I bought this book to read as I thought it would give me some insights into providing better service at work. I’m not on the support department, but I think it’s important for everyone to know how best we can help the clients we’re working with.
Unfortunately for me, this book was quite focused around customer service jobs in the retail and hospitality areas, rather than customer service in a technical support capacity. Some of the ideas carry over, but some didn’t feel as relevant. To be expected though, when the book is written by the former Executive Vice President of Operations at Disney World.
To paraphrase a few of the rules in the book:
Customer service is far more than a department name, and great service is not just about what we do; it’s also about what we are. It’s a personal responsibility. And it’s not the responsibility only of people called customer service reps. Great service is a competitive advantage that costs you little or nothing but adds huge value for your customer. Satisfied customers are the best marketing staff you can possibly have.
This was kind of what I expected when I picked up this book, information about how customer service is a company-wide responsibility. The quote below struck a chord with me as self-learning is something that I’ve lacked in previous years, but I’m trying to improve on now.
Basically, the organizations with the best service are ones that become environments of continuous learning, at every level of the company. But don’t blame your supervisor or your company if you do not have the knowledge and skills you ought to have.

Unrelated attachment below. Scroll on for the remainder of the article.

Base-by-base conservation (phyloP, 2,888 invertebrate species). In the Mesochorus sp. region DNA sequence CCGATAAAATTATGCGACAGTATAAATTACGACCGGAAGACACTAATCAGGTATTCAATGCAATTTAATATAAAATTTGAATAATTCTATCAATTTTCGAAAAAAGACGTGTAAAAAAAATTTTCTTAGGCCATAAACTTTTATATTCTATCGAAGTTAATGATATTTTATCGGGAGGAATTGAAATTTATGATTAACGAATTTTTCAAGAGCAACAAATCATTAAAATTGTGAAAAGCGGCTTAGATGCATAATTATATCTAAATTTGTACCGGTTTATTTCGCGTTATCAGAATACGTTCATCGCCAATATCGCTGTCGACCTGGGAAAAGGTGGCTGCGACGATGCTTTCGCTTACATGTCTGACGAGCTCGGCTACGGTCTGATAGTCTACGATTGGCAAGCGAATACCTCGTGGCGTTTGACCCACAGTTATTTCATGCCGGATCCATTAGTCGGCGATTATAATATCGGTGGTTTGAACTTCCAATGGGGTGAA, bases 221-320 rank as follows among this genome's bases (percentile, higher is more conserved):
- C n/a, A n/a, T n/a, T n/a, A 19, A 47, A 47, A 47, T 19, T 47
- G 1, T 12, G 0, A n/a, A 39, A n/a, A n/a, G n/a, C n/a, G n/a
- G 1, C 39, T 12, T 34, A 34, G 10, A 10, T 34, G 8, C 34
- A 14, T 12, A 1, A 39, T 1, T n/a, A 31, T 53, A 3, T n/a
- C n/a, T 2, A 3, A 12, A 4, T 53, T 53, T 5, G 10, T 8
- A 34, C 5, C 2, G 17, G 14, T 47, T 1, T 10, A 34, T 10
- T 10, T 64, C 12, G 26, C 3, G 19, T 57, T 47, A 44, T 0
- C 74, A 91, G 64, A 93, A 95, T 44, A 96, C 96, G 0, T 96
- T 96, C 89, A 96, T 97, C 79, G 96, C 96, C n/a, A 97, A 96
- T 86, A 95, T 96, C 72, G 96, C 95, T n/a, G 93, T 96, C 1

This one also resounded with me too, another thing that I’m trying hard to work on.
Failing to truly listen to others is just a bad habit, and it’s one most of us have to some degree. It’s all too easy to talk too much and listen much too little.
I’m sure we can all relate to the following quote. It’s been 4 years since I worked in direct customer contact, but I can still remember instances where customers drove me to the point of despair with how rude or awkward they were being, and this is definitely something to keep in mind.
Just as we sometimes feel frustrated or infuriated by people in our own families, it’s normal to sometimes get aggravated by our customers. None of it matters. Make each of them feel special anyway. So the louder they get, the quieter you should get. The more agitated they become, the calmer you should become. As the old saying goes, “When you argue with an idiot, there are two idiots.”
I’ll finish with this final quote:
Better is not a destination; it is a journey. You never arrive at better; it is always in the future, because there is always an even better way to serve your customers.
Leave a Reply